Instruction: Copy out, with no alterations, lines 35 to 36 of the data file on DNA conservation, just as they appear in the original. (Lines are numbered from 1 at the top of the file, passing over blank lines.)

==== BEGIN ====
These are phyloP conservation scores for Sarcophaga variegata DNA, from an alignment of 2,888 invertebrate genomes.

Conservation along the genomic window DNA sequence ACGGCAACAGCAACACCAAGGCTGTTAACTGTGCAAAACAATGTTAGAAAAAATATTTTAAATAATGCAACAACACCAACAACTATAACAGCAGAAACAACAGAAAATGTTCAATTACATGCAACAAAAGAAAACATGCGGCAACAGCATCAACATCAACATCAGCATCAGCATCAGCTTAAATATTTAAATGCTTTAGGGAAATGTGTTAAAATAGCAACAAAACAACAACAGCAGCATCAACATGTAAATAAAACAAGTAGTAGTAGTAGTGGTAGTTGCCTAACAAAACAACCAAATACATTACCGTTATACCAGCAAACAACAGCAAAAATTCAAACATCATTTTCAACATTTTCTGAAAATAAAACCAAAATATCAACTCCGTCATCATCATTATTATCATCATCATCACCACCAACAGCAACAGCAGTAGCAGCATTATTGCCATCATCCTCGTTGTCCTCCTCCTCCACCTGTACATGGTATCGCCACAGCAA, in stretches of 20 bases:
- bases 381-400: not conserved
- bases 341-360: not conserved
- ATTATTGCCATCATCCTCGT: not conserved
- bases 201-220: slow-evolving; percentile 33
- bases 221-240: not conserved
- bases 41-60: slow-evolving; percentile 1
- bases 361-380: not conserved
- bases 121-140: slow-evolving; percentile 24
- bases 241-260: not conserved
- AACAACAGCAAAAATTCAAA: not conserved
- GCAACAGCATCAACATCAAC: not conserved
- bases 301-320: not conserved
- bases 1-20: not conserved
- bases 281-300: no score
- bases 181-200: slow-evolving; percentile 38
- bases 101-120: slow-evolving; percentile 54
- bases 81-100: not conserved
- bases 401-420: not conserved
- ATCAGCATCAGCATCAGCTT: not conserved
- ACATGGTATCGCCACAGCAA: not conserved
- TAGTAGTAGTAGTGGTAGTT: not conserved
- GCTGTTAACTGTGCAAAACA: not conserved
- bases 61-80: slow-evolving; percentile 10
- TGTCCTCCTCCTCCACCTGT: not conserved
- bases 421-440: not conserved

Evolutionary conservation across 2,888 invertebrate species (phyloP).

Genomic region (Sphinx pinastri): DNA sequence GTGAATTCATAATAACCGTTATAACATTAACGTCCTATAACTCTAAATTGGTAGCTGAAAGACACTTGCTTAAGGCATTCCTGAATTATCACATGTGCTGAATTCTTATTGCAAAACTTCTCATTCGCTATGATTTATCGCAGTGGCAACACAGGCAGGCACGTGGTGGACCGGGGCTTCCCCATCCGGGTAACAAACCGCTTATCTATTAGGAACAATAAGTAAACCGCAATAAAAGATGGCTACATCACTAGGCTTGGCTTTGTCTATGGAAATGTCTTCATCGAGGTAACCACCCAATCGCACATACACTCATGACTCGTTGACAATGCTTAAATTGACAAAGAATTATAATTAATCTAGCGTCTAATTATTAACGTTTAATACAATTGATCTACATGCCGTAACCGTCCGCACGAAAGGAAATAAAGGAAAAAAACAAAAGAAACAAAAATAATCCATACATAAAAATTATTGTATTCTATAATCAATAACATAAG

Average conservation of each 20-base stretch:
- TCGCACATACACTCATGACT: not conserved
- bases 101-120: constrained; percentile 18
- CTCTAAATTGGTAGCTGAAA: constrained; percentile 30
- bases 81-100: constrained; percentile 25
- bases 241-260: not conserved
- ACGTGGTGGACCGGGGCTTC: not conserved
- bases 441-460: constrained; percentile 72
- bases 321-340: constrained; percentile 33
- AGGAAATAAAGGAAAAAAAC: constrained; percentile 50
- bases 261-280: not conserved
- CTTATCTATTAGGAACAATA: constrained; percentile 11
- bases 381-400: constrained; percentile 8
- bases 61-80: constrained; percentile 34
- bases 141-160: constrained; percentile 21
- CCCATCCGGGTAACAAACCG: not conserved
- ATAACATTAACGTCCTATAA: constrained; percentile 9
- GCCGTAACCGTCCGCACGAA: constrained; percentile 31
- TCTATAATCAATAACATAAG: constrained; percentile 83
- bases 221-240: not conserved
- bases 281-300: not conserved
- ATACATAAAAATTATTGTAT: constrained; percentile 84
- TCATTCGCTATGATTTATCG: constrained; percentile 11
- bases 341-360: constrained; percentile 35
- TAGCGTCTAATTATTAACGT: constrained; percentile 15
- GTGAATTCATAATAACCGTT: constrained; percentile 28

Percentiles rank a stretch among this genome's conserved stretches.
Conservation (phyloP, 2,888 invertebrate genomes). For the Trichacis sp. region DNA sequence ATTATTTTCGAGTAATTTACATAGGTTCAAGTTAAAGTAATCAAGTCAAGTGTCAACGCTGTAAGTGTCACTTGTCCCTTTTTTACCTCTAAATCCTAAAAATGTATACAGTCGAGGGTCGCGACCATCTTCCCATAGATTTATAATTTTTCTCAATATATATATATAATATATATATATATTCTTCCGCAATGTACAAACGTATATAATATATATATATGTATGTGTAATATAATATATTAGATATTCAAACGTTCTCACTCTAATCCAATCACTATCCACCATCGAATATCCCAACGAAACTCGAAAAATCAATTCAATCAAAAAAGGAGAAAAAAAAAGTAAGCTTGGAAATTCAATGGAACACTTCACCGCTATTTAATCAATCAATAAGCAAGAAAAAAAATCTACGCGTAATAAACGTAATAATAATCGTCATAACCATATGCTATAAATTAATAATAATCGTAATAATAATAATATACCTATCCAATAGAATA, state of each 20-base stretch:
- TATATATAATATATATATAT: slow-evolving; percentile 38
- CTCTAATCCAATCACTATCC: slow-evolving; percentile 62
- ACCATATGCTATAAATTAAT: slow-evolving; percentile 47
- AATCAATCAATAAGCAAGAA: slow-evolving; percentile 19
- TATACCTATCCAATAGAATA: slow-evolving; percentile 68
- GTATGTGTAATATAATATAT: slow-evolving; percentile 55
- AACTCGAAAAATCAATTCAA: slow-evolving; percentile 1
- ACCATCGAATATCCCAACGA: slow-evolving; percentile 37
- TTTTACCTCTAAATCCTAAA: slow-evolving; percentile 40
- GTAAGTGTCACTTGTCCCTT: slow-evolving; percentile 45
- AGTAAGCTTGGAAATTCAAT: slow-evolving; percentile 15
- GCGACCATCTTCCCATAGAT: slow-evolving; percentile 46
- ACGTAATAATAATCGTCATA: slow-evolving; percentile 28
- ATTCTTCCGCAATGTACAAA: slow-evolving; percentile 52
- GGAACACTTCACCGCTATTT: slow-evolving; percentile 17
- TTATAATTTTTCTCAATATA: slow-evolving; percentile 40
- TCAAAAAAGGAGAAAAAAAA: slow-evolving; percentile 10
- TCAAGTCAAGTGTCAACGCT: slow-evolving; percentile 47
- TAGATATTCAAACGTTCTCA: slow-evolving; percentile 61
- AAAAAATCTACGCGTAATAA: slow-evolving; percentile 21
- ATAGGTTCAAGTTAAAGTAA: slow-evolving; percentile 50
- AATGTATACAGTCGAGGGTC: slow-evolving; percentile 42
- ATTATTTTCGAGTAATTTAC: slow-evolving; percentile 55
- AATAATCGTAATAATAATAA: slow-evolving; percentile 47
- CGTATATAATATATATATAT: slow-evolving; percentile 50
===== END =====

- bases 241-260: not conserved
- ACGTGGTGGACCGGGGCTTC: not conserved